The tax office has increased their scrutiny over the name being recorded on investments held by SMSFs. In July 2013, legislation was introduced to provide the ATO with the power penalise trustees who incorrectly maintain super fund assets in the incorrect name.
You should review the fund’s bank accounts, investments, and any insurance policies owned by the fund and ensure the registered name is as follows:
as trustee for
Super Fund Name
Leased assets rented to related parties
Special rules exist which allow a commercial property owned by a super fund to be leased to a related party. You must, however, meet the following strict guidelines:
- There must be an ‘arms-length’ lease agreement
- Rent must be market rate
- All rent must be paid in accordance with the lease agreement
Please double check that all of the above conditions have been met and that any CPI increases in rent have been made and received by the super fund before 30 June 2015.
Failure to meet the above requirements may result in the property being deemed an in-house asset of the fund and in breach of the SIS legislation. We recommend that you speak to one of our specialists to plan this properly.
All assets must now be valued at ‘market value’ when preparing annual financial statements.
For assets such as real property, unless a significant event occurred that may change its value since it was last valued, a valuation is required every 3 years. For other assets, such unlisted investment where market prices are not readily available, it is recommended that an independent market appraisal is performed annually.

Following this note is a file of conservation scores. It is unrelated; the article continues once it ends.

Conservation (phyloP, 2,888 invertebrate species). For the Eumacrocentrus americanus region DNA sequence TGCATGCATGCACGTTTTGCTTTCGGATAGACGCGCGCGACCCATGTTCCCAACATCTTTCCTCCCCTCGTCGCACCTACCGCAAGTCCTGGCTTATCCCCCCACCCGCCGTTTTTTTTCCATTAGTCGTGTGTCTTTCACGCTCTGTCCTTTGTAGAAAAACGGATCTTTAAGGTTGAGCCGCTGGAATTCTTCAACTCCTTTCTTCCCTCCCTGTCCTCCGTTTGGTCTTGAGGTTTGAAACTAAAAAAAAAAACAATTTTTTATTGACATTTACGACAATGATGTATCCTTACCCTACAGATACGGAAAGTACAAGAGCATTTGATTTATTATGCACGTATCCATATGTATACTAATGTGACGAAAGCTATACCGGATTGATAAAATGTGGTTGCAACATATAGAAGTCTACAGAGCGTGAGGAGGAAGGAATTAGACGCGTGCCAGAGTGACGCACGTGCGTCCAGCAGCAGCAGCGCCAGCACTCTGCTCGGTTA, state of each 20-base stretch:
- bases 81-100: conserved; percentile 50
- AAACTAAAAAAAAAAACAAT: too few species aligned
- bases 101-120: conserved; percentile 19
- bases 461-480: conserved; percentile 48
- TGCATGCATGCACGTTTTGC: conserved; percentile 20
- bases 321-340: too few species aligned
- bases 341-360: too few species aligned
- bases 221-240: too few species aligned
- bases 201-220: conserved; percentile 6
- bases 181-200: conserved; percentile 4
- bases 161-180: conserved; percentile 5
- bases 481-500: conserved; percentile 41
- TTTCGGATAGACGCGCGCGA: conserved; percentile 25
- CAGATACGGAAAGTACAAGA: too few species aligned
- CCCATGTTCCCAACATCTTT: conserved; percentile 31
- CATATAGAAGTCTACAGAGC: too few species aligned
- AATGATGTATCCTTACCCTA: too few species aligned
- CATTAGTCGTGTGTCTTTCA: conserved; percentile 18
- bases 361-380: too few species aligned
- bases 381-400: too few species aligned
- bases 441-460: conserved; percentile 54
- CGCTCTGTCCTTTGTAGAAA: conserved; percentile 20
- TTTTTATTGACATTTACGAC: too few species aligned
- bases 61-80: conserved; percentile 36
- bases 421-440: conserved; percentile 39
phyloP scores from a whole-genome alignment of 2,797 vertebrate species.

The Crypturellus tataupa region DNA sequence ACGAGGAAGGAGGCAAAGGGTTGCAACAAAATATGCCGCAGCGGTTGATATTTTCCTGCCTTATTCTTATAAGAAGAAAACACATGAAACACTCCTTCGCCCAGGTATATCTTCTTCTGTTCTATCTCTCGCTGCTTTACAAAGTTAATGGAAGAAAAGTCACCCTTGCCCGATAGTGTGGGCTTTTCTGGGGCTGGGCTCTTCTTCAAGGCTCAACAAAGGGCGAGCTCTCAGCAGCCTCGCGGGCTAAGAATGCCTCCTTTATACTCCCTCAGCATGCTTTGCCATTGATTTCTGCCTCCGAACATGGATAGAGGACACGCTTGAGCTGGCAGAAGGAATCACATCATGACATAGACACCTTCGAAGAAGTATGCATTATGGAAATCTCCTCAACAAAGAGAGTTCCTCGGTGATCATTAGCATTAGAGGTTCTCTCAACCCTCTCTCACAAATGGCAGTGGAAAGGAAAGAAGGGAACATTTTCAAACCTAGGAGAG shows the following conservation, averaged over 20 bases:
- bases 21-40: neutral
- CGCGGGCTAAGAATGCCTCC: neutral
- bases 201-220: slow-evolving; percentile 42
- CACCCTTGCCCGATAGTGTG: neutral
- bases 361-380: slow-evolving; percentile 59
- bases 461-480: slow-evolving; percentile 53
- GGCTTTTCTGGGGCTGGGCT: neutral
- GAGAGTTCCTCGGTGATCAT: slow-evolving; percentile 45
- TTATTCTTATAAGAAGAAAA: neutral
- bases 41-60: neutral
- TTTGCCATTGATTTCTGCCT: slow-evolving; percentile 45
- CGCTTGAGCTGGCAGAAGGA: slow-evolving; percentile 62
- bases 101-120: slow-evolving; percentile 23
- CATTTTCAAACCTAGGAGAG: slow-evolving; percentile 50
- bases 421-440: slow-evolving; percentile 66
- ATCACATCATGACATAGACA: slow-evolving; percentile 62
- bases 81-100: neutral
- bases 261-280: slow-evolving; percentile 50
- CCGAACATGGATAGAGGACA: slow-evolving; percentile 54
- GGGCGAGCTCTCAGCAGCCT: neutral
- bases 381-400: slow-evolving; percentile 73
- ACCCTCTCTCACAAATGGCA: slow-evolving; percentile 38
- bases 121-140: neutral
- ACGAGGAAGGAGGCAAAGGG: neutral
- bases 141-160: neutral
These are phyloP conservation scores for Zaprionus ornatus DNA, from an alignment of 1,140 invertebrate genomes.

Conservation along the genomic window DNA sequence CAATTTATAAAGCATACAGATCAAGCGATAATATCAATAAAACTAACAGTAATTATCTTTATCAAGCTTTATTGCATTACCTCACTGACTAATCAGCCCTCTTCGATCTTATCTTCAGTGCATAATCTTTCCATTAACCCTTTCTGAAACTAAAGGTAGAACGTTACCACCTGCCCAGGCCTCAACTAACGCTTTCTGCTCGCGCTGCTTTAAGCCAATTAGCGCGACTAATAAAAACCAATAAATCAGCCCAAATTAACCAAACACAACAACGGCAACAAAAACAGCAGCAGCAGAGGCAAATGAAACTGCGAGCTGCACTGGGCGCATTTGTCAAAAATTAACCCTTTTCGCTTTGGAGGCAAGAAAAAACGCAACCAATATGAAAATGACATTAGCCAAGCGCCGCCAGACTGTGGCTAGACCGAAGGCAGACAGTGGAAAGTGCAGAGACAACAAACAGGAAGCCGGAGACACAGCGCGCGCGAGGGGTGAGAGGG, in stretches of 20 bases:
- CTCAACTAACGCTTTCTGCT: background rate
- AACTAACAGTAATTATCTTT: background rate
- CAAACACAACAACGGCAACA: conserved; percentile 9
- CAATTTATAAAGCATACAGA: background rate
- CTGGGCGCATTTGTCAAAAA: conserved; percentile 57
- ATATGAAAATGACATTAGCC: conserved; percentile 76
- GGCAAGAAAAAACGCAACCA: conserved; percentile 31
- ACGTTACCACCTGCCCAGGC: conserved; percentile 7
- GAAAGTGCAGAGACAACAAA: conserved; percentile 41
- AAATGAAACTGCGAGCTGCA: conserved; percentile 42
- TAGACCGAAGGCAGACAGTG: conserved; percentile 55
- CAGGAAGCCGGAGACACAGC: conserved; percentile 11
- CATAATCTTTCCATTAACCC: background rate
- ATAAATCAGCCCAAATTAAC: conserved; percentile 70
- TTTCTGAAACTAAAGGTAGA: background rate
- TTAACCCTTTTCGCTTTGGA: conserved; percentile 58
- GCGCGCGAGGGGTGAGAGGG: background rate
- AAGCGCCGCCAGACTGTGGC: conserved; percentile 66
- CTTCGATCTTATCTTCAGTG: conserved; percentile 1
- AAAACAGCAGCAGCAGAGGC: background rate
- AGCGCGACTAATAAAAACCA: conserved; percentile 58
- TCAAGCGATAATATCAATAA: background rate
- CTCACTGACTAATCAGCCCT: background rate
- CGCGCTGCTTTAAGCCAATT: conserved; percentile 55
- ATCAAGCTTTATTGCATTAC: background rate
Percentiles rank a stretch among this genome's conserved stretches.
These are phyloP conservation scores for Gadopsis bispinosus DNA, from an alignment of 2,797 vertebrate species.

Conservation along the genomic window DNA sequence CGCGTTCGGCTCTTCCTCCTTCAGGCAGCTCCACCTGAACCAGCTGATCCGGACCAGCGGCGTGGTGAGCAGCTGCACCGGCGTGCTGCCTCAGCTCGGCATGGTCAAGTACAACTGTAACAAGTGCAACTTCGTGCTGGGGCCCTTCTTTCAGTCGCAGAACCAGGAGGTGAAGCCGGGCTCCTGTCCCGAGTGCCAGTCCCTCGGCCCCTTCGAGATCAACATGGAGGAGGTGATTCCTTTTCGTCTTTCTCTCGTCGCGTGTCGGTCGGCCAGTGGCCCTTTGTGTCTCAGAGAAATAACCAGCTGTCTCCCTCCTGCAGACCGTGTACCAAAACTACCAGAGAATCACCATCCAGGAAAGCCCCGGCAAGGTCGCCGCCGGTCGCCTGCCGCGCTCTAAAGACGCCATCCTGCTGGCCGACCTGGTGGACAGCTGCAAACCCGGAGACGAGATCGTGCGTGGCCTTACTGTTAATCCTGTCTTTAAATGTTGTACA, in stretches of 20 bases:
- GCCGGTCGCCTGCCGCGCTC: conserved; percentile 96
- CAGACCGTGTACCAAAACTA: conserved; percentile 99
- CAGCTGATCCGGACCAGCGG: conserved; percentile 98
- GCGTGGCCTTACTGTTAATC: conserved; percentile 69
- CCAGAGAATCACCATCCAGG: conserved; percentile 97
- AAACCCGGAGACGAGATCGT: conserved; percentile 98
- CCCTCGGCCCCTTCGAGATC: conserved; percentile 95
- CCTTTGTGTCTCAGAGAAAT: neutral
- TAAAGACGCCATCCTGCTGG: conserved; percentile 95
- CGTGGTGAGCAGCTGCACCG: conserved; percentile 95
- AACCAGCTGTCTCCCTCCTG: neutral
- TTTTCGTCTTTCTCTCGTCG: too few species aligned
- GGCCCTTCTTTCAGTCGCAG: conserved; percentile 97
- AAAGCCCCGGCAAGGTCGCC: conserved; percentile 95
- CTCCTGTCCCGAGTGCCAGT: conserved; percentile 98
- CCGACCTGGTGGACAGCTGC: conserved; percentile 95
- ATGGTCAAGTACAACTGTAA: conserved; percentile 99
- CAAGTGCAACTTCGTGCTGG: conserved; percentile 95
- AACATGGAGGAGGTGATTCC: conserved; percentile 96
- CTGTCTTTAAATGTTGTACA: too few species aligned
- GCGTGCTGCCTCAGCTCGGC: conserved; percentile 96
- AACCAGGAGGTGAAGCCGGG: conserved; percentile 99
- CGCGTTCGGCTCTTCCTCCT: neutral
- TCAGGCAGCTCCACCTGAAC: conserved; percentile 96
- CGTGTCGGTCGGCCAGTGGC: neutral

If the SMSFs assets falls outside these guidelines, you should arrange an independent valuation as soon as possible.
Off-market share transfers to SMSFs
If you have made, or intend to make, in-specie contributions to your super by transferring listed shares into the fund please note the following:
- For contributions which are intended to be personal contributions, these transfers should come from your individual names to the super fund (i.e. not from a trust to the super fund.)
- These shares must be transferred at market value. We recommend that they be transferred at the closing market value for the day prior to the date shown on the standard transfer form.
- We also recommend that all share transfers be carried out well in advance of 30 June.
Unlisted shares cannot be transferred in-specie to your self-managed super fund.
How can we help?
If you need assistance with any aspect of your end of year superannuation tax planning, please feel free to call us to arrange a time to meet so that we can discuss your particular requirements in more detail.